In 2011, when I learned that my first book -- SECRETS OF SHAKESPEARE’S GRAVE -- was to be published by Houghton Mifflin Harcourt, I immediately wanted to know what the publisher had in mind for illustrating the novel. As a former art major, this mattered to me. I felt that a mystery novel set in such wonderful locations as New York City, Mont St. Michel, London and Stratford-upon-Avon deserved proper illustrations. My editor informed me that a gentleman by the name of Mark Edward Geyer would be providing the interior illustrations for the book. At the time, I was not familiar with Mark’s work, so I immediately Googled his name.
The first thing I learned was that Mark had provided illustrations for two Stephen King novels -- ROSE MADDER and THE GREEN MILE.
My life, at that point, was complete.
I had grown up reading Stephen King. I adored Stephen King. His book -- ON WRITING -- is one of my most treasured resources as a writer.
Needless to say, I was a bit excited.
And then, to make things even better, I learned that Mark Edward Geyer lived in Atlanta -- just a short trip from my home in Warm Springs, Georgia.
I contacted him and set up lunch. We met at a small restaurant in Atlanta. I was instantly charmed. His passion for art, for illustration and for writing was clear. In the last three years I have come to know Mark not just as a colleague, but as a friend. Moreover, the illustrations he has provided for my books have brought them to life in a way I could not have expected. They are timeless renderings which capture the mood and whimsy that I so desperately wanted to express in my novels.
Illustration and art, as I learned, are in his blood.
Mark comes from a line of French Canadian artists. His mother, Joan Lavigueur Geyer, has exhibited at the Smithsonian and The Museum of Modern Art in New York City. His maternal grandfather, Roch Oliver Joseph Charles DeLage deLavigueur, was a landscape artist and architectural draftsman.
Mark received his B.A. in Studio Art from Florida State University in 1979, and then spent many years as an architectural renderer. Upon breaking into the publishing market, he started out illustrating horror novels and, as noted above, is best known as the illustrator of Stephen King’s ROSE MADDER and THE GREEN MILE. Fortunately for me, he is now illustrating for middle-grade novels. He has worked on two middle-grade series: THE INQUISITOR'S APPRENTICE and its sequels and THE SHAKESPEARE MYSTERIES. He is also providing illustrations for the “Who Was” series by Grosset & Dunlap, his work appearing first in the book WHO WAS ULYSSES S. GRANT?
Mark is a busy man with tight deadlines. As such, I was somewhat hesitant to ask him to answer a few questions about his craft. As usual, however, he was ever so gracious.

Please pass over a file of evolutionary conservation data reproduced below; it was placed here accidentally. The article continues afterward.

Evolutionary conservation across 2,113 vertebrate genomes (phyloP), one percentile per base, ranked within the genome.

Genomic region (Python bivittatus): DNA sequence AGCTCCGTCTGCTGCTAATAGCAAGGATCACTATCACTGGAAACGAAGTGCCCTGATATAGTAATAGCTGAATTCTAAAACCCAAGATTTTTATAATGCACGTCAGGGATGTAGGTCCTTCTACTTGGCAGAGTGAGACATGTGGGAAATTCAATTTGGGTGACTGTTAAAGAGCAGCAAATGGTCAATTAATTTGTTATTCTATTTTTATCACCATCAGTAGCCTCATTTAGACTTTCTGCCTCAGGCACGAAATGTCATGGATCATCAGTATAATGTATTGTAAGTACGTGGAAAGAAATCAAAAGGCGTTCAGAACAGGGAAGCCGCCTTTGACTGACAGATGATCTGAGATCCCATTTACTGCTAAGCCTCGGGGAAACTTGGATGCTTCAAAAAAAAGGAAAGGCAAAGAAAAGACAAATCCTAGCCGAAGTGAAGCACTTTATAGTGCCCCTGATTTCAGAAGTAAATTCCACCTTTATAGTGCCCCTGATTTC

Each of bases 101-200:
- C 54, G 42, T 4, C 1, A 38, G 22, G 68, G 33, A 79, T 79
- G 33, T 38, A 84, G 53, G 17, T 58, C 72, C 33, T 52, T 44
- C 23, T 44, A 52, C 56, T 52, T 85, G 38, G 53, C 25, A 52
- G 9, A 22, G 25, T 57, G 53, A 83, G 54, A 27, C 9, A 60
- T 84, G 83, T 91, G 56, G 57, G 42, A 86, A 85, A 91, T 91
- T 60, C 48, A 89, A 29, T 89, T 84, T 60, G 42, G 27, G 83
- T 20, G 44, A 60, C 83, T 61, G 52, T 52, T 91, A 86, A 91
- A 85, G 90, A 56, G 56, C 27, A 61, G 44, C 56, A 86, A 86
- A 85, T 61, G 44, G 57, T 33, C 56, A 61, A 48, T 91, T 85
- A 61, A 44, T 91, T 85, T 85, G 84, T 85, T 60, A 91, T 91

What lead you to become an illustrator?
A love of pen and ink and a love of drawing. I started out as a fine artist, doing landscapes in pen and ink. Then I got into editorial illustration, product illustration, architectural rendering, and finally, book illustration. I had always wanted to contribute to books because of how well interior illustrations are suited to ink and because of the permanence that your work has once it’s in print.
How would you describe your style of illustration, and how did you develop your style?
I never set out to acquire or shape a particular style. A style emerged naturally for me. I’ve always just tried to make the most powerful and handsome images possible. This is a matter of heeding instincts in steering a piece so that it strikes the deepest possible chord in me once it’s finished. I guess I would describe my work as looking old-world or classical, and, although that’s a genre that I love, it’s not a genre that I set out to emulate.
What illustrators/artists influenced you and why?
My earliest and strongest influence was my mother, her artwork, and her high standards. I wanted so badly to draw like her when I was a kid. I especially liked anything she did in pencil, charcoal, pen and ink or ink washes. My mother’s father was an artist and my mother had saved some of his work—sensitive landscapes in pencil and dry watercolor. The sensitivity of his work was a big influence on me. Also, when I first started showing my work in art galleries in 1978 in the little town of Orange Park, Florida, there was a local artist named Teddi Jo Ryan and I was in love with her pen and ink and pencil work.
When you read a manuscript for the first time, what are you looking for as an illustrator?
I am looking for scenes and details and moods that light me up. I am wondering what I can do to enhance the work. This is a fun phase because I always reread the piece a second time as I daydream about what would make the best illustrations.
What's the biggest challenge in bringing a book to life in illustrations?
The biggest challenge comes when I am commissioned to do only one illustration for a novel: a title frontis or frontispiece. This one drawing has to be a counterpoint to the author’s words. Not being a fan of collages or montages (these to me always end up having a dated 1970s look), the challenge is to distill the book down to one scene that I feel strongly about and hope that the editor and author approve of my idea.
More information about Mark Edward Geyer can be found at his website: markedwardgeyer.com. You can also follow Mark on Twitter at @mrkgyr.
Deron Hicks lives in Warm Springs, Georgia with his wife Angela, daughter Meg and son Parker. His first book - SECRETS OF SHAKESPEARE'S GRAVE -- was published by Houghton Mifflin Harcourt Books for Children in September 2012. His second book in the series -- TOWER OF THE FIVE ORDERS -- was published in October 2013. You can follow Deron at Facebook or Twitter.